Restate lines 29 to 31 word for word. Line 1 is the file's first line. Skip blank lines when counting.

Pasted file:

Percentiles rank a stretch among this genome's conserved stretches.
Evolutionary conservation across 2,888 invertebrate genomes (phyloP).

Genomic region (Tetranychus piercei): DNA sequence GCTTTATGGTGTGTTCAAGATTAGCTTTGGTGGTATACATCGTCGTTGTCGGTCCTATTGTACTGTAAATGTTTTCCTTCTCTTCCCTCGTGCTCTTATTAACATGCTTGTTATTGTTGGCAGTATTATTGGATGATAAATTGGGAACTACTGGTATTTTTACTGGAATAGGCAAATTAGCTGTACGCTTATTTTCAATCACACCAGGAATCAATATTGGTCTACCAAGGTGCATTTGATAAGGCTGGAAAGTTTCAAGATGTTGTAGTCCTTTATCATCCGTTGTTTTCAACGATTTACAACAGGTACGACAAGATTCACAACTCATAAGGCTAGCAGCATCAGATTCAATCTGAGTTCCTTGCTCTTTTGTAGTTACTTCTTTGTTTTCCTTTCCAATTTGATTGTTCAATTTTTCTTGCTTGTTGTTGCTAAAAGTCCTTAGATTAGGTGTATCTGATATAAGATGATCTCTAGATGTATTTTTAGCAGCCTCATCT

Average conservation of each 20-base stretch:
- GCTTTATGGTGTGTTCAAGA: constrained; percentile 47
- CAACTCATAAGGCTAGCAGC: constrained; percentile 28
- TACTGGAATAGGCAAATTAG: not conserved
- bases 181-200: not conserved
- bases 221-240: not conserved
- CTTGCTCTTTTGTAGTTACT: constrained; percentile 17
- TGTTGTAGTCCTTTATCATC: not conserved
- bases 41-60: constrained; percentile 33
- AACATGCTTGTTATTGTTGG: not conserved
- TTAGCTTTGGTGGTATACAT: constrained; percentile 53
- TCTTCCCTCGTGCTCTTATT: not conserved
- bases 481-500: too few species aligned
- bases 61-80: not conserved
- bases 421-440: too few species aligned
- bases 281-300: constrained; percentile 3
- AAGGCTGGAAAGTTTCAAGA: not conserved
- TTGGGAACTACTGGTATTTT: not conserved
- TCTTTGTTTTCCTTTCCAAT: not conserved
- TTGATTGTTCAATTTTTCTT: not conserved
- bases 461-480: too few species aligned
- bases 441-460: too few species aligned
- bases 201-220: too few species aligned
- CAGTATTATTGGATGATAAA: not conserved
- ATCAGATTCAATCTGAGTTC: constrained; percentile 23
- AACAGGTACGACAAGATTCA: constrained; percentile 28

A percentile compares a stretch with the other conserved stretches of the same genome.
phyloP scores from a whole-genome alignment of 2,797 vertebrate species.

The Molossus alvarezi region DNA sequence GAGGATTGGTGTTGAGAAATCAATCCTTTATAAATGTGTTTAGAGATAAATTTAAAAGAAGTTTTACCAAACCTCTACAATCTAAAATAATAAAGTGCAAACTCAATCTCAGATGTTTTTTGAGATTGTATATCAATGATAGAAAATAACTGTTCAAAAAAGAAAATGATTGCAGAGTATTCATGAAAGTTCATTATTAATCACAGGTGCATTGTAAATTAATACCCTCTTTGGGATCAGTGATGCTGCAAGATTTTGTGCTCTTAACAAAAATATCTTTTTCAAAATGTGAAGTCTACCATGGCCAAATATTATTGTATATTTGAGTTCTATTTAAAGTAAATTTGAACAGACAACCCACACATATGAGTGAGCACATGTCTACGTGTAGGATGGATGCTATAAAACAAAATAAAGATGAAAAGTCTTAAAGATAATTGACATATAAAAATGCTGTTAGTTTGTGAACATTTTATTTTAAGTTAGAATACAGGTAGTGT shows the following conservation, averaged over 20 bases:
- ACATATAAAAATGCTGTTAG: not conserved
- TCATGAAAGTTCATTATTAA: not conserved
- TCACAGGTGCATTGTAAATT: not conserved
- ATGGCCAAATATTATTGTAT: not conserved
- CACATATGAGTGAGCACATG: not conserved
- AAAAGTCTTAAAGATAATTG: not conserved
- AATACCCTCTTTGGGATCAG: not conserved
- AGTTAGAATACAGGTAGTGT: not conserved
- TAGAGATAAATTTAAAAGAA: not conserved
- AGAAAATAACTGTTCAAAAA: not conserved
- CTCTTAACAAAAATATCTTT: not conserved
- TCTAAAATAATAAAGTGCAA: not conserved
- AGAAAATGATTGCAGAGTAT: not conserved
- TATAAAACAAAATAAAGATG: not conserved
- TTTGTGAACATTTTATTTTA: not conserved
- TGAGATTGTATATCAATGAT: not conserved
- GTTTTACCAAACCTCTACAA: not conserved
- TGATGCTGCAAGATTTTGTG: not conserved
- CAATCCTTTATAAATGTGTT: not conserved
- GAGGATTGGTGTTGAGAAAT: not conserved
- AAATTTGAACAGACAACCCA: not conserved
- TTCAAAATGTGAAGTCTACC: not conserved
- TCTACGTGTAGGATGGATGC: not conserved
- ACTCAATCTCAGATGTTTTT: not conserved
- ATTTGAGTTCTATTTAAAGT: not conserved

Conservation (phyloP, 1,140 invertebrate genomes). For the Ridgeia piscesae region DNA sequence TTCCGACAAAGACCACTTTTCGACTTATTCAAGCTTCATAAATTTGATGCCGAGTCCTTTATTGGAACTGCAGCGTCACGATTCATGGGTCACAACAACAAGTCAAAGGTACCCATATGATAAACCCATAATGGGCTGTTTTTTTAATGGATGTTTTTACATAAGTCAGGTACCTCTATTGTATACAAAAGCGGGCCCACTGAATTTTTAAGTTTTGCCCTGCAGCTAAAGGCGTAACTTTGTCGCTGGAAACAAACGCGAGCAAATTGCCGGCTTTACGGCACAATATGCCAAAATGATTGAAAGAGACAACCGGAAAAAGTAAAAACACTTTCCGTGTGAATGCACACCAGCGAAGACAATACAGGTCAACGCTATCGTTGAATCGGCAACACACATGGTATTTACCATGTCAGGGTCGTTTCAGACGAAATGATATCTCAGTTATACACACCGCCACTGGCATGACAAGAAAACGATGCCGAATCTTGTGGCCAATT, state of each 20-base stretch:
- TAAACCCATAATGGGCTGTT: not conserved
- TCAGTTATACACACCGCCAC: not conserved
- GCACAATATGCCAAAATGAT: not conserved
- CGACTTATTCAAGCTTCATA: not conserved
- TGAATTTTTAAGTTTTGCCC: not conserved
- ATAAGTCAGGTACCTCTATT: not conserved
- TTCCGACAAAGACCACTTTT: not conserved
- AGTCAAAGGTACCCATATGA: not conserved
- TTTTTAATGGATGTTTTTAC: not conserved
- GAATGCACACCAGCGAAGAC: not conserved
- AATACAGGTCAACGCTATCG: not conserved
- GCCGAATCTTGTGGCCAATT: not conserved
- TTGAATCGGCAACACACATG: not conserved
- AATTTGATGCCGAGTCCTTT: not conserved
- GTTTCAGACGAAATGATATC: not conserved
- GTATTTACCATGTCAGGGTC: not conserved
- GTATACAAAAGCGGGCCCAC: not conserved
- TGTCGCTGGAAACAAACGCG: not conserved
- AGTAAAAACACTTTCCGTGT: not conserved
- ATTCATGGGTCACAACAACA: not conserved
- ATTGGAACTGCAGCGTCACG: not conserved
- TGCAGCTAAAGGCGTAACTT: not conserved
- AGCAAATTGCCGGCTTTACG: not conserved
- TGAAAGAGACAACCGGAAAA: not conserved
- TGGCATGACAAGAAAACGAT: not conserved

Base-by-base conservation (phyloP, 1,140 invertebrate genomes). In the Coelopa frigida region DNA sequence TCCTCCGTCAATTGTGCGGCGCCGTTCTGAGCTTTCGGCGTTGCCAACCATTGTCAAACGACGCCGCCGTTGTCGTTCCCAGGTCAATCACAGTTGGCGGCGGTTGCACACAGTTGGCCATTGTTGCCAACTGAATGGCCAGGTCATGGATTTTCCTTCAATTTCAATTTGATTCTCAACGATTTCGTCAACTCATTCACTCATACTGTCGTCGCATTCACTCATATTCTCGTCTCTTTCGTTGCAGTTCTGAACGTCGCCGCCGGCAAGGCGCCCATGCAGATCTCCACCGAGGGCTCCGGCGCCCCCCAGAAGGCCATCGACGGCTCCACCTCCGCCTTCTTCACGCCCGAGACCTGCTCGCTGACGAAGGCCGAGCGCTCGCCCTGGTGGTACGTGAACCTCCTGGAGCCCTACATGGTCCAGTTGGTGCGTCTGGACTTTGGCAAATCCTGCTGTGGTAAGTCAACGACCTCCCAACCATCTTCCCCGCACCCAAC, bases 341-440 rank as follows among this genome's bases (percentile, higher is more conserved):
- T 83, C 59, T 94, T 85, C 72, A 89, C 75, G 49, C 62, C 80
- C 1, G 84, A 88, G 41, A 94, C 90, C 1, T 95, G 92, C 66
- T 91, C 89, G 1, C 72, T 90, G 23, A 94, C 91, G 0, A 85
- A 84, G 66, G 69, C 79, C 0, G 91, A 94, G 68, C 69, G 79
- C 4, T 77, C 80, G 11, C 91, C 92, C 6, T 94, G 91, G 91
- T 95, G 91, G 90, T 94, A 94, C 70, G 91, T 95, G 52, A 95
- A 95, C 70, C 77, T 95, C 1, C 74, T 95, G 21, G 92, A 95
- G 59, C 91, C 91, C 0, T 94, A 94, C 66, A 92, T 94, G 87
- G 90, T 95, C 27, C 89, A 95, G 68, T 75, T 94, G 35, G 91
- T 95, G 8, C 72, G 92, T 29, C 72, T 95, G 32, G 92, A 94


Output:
- AACAGGTACGACAAGATTCA: constrained; percentile 28

A percentile compares a stretch with the other conserved stretches of the same genome.
phyloP scores from a whole-genome alignment of 2,797 vertebrate species.